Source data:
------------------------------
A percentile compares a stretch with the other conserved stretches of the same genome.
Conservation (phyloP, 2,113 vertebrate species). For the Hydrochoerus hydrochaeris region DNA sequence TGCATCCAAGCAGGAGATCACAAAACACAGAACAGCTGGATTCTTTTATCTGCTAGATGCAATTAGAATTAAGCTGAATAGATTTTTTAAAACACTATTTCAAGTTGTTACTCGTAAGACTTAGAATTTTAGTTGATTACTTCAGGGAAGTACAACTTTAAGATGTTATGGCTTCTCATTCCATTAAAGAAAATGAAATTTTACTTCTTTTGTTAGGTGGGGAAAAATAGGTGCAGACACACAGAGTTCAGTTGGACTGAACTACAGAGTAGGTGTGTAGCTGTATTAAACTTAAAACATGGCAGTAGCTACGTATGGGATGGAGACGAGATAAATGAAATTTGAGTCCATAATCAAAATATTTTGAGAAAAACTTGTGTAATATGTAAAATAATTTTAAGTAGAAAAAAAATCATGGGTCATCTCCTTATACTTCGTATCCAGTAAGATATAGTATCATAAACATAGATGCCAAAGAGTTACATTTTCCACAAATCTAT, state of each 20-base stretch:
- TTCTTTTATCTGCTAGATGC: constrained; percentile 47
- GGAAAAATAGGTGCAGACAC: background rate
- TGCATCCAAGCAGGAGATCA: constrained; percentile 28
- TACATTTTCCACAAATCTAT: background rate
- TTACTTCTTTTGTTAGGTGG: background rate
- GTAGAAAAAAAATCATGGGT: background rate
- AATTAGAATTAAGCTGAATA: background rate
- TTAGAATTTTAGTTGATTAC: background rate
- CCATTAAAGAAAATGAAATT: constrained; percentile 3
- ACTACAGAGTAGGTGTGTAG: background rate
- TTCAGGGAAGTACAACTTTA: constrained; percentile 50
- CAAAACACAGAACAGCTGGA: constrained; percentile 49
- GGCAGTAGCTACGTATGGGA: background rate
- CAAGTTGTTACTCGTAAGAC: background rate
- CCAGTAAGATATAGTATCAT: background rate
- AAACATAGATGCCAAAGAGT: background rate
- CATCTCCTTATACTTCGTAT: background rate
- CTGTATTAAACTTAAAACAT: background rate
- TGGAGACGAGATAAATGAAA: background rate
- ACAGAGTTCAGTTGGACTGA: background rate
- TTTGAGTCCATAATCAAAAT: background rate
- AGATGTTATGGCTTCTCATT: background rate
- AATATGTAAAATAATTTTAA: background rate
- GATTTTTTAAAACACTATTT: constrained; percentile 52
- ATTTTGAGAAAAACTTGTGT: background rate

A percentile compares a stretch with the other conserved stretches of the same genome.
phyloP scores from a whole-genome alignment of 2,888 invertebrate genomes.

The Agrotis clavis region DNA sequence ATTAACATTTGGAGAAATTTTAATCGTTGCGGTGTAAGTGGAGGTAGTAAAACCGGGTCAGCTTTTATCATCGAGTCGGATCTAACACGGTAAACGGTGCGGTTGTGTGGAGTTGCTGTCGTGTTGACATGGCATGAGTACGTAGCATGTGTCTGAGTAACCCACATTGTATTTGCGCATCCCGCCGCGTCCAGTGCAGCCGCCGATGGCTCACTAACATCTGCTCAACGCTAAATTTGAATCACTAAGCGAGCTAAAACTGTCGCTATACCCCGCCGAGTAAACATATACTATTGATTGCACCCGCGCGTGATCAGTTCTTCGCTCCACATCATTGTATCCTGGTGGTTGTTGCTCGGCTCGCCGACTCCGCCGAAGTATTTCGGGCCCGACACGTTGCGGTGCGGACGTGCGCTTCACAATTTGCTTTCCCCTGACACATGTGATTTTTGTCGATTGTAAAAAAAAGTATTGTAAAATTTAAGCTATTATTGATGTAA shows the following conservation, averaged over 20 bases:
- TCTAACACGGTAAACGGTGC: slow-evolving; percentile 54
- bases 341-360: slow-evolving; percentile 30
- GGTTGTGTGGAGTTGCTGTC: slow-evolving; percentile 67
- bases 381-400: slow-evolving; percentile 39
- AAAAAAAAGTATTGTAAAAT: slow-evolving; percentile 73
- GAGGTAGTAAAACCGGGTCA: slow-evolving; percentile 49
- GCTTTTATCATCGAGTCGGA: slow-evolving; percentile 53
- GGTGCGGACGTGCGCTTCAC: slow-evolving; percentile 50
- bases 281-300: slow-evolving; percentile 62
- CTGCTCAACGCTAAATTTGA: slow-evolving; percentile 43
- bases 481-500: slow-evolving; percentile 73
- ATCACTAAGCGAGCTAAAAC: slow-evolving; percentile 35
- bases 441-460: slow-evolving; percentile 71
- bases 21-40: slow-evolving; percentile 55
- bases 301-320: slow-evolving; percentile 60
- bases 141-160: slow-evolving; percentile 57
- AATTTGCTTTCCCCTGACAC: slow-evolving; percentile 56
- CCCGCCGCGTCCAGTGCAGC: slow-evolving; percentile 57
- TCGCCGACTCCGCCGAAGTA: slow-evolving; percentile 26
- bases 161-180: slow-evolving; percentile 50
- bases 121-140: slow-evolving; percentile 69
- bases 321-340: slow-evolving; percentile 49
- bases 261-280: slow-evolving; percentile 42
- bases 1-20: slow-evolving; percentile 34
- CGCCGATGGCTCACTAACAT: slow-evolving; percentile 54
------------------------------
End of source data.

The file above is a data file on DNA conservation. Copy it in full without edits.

A percentile compares a stretch with the other conserved stretches of the same genome.
Conservation (phyloP, 2,113 vertebrate species). For the Hydrochoerus hydrochaeris region DNA sequence TGCATCCAAGCAGGAGATCACAAAACACAGAACAGCTGGATTCTTTTATCTGCTAGATGCAATTAGAATTAAGCTGAATAGATTTTTTAAAACACTATTTCAAGTTGTTACTCGTAAGACTTAGAATTTTAGTTGATTACTTCAGGGAAGTACAACTTTAAGATGTTATGGCTTCTCATTCCATTAAAGAAAATGAAATTTTACTTCTTTTGTTAGGTGGGGAAAAATAGGTGCAGACACACAGAGTTCAGTTGGACTGAACTACAGAGTAGGTGTGTAGCTGTATTAAACTTAAAACATGGCAGTAGCTACGTATGGGATGGAGACGAGATAAATGAAATTTGAGTCCATAATCAAAATATTTTGAGAAAAACTTGTGTAATATGTAAAATAATTTTAAGTAGAAAAAAAATCATGGGTCATCTCCTTATACTTCGTATCCAGTAAGATATAGTATCATAAACATAGATGCCAAAGAGTTACATTTTCCACAAATCTAT, state of each 20-base stretch:
- TTCTTTTATCTGCTAGATGC: constrained; percentile 47
- GGAAAAATAGGTGCAGACAC: background rate
- TGCATCCAAGCAGGAGATCA: constrained; percentile 28
- TACATTTTCCACAAATCTAT: background rate
- TTACTTCTTTTGTTAGGTGG: background rate
- GTAGAAAAAAAATCATGGGT: background rate
- AATTAGAATTAAGCTGAATA: background rate
- TTAGAATTTTAGTTGATTAC: background rate
- CCATTAAAGAAAATGAAATT: constrained; percentile 3
- ACTACAGAGTAGGTGTGTAG: background rate
- TTCAGGGAAGTACAACTTTA: constrained; percentile 50
- CAAAACACAGAACAGCTGGA: constrained; percentile 49
- GGCAGTAGCTACGTATGGGA: background rate
- CAAGTTGTTACTCGTAAGAC: background rate
- CCAGTAAGATATAGTATCAT: background rate
- AAACATAGATGCCAAAGAGT: background rate
- CATCTCCTTATACTTCGTAT: background rate
- CTGTATTAAACTTAAAACAT: background rate
- TGGAGACGAGATAAATGAAA: background rate
- ACAGAGTTCAGTTGGACTGA: background rate
- TTTGAGTCCATAATCAAAAT: background rate
- AGATGTTATGGCTTCTCATT: background rate
- AATATGTAAAATAATTTTAA: background rate
- GATTTTTTAAAACACTATTT: constrained; percentile 52
- ATTTTGAGAAAAACTTGTGT: background rate

A percentile compares a stretch with the other conserved stretches of the same genome.
phyloP scores from a whole-genome alignment of 2,888 invertebrate genomes.

The Agrotis clavis region DNA sequence ATTAACATTTGGAGAAATTTTAATCGTTGCGGTGTAAGTGGAGGTAGTAAAACCGGGTCAGCTTTTATCATCGAGTCGGATCTAACACGGTAAACGGTGCGGTTGTGTGGAGTTGCTGTCGTGTTGACATGGCATGAGTACGTAGCATGTGTCTGAGTAACCCACATTGTATTTGCGCATCCCGCCGCGTCCAGTGCAGCCGCCGATGGCTCACTAACATCTGCTCAACGCTAAATTTGAATCACTAAGCGAGCTAAAACTGTCGCTATACCCCGCCGAGTAAACATATACTATTGATTGCACCCGCGCGTGATCAGTTCTTCGCTCCACATCATTGTATCCTGGTGGTTGTTGCTCGGCTCGCCGACTCCGCCGAAGTATTTCGGGCCCGACACGTTGCGGTGCGGACGTGCGCTTCACAATTTGCTTTCCCCTGACACATGTGATTTTTGTCGATTGTAAAAAAAAGTATTGTAAAATTTAAGCTATTATTGATGTAA shows the following conservation, averaged over 20 bases:
- TCTAACACGGTAAACGGTGC: slow-evolving; percentile 54
- bases 341-360: slow-evolving; percentile 30
- GGTTGTGTGGAGTTGCTGTC: slow-evolving; percentile 67
- bases 381-400: slow-evolving; percentile 39
- AAAAAAAAGTATTGTAAAAT: slow-evolving; percentile 73
- GAGGTAGTAAAACCGGGTCA: slow-evolving; percentile 49
- GCTTTTATCATCGAGTCGGA: slow-evolving; percentile 53
- GGTGCGGACGTGCGCTTCAC: slow-evolving; percentile 50
- bases 281-300: slow-evolving; percentile 62
- CTGCTCAACGCTAAATTTGA: slow-evolving; percentile 43
- bases 481-500: slow-evolving; percentile 73
- ATCACTAAGCGAGCTAAAAC: slow-evolving; percentile 35
- bases 441-460: slow-evolving; percentile 71
- bases 21-40: slow-evolving; percentile 55
- bases 301-320: slow-evolving; percentile 60
- bases 141-160: slow-evolving; percentile 57
- AATTTGCTTTCCCCTGACAC: slow-evolving; percentile 56
- CCCGCCGCGTCCAGTGCAGC: slow-evolving; percentile 57
- TCGCCGACTCCGCCGAAGTA: slow-evolving; percentile 26
- bases 161-180: slow-evolving; percentile 50
- bases 121-140: slow-evolving; percentile 69
- bases 321-340: slow-evolving; percentile 49
- bases 261-280: slow-evolving; percentile 42
- bases 1-20: slow-evolving; percentile 34
- CGCCGATGGCTCACTAACAT: slow-evolving; percentile 54